Despite the change in rural people’s attitude toward education, two barriers still remained. For one, textbook knowledge learned in school in no way connected with the agrarian work or even manual work in cities. For manual laborers, peasants and workers alike, voluntary reading and writing were not essential skills for their livelihood. There was a clear divide between manual labor and intellectual labor. Habits derived from intellectual activities were simply not part of the rural life. If rural parents ever learned anything in school, they were likely to have forgotten it by the time their children needed their assistance. Also, if the adults failed to make it through junior high (the average school year for rural population was 7), most likely they themselves were not aware of the importance of necessary behavioral habits. Secondly, they appeared to have only a vague idea about the organizational structure of a school. Some parents came to school not knowing their children were anchored to a grade and a class; others decided to switch students’ grades back and forth. The mother aforementioned was struck speechless when teachers unexpectedly put up the shield of the bureaucratic division of labor to dismiss her protest. To me, these instances suggested that rural parents lacked the basic understanding about the organizational culture. For instance, students and teachers were broken into grades and classes, grades were age-based groupings, each grade had its unique academic goals and contents, and the faculty was arranged in a bureaucratic hierarchy, which resulted in complicated contentions between teachers and the administrators. However, the school culture, both behavioral and structural, was tacit knowledge for urban adults, who usually received at least high school education (over 90%). The school with its special behavior disciplines, organizational structures, and bureaucratic institutions, was an unfamiliar cultural system transplanted on the rural territory, imposing itself on the lifestyle of rural populations.

These cultural barriers, on top of economic disadvantages, further hampered rural parents’ capacity in assisting their children’s school education: they could not help with academic coursework, or behavioral disciplines, or constructive relations with teachers. When a child fared poorly in school, the parents either quickly lost expectation for the child or lost their temper and beat the child to “teach him a good lesson.” My impression was that the former more often happened to girls and the latter to boys. Either way, children were left with no practical solution to the obstacles they encountered in school day in and day out. Lacking the know-how, parents’ stress on their children’s education seemed to be hollow words in the end.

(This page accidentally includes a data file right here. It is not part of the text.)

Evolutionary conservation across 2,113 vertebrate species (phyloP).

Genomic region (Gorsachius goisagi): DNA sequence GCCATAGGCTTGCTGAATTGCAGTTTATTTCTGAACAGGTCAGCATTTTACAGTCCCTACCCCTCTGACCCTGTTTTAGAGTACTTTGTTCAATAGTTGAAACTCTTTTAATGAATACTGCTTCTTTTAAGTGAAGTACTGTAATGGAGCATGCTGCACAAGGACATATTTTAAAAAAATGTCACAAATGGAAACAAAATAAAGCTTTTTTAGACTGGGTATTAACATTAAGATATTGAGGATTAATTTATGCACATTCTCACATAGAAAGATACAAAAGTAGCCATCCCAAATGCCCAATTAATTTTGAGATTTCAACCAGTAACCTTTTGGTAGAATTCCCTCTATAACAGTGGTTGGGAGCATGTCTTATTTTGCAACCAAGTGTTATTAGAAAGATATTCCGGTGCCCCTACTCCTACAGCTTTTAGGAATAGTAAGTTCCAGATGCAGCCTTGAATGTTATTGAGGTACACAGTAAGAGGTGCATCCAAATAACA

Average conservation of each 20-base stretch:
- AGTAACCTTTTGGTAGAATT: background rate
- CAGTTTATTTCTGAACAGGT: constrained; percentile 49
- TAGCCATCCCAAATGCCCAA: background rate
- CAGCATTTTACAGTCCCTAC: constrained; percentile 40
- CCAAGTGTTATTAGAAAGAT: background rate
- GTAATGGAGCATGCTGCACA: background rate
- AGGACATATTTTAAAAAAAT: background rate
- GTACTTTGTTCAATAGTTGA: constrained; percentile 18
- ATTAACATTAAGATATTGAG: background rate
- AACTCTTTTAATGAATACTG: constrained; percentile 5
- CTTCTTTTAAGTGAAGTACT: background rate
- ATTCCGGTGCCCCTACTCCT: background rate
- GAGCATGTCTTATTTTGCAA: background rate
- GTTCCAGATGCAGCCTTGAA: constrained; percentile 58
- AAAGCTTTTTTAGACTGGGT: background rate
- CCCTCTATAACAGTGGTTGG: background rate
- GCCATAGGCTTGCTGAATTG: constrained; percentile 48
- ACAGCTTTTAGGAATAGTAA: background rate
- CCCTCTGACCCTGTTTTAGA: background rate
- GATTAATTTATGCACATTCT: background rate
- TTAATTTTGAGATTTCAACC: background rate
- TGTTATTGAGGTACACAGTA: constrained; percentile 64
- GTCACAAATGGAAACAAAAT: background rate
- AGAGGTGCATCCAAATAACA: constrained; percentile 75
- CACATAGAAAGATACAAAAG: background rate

Speed or Quality: the Teaching

The clash between the school culture and rural lifestyle was interpreted by teachers as “the low quality” of the students and the parents. The interpretation betrayed teachers’ conception that students should have come to school with certain level of preparation—behavioral, academic, or cultural—appropriate for school life. Such preparation for those prerequisite “qualities” was considered exclusively the responsibility of the family, hence a divide in the functions between school and family. Indeed, the school system was set up predicated on this divide. The curriculum and the gradation system were set up in a way disregarding the disparities among students within one class or across geographic areas. No matter students resided in the county, the township, or the village, well or ill prepared, they would have to proceed with the same textbooks at the same pace of learning as long as they were in the same grade. It was almost impossible to tease out whether it was out of personal beliefs or out of obligation to perform the job requirements that Chaoyang teachers held the school-family division of functions, because, once routinized, the external restraints immersed into minute daily activities, altering teachers’ mindset without being realized.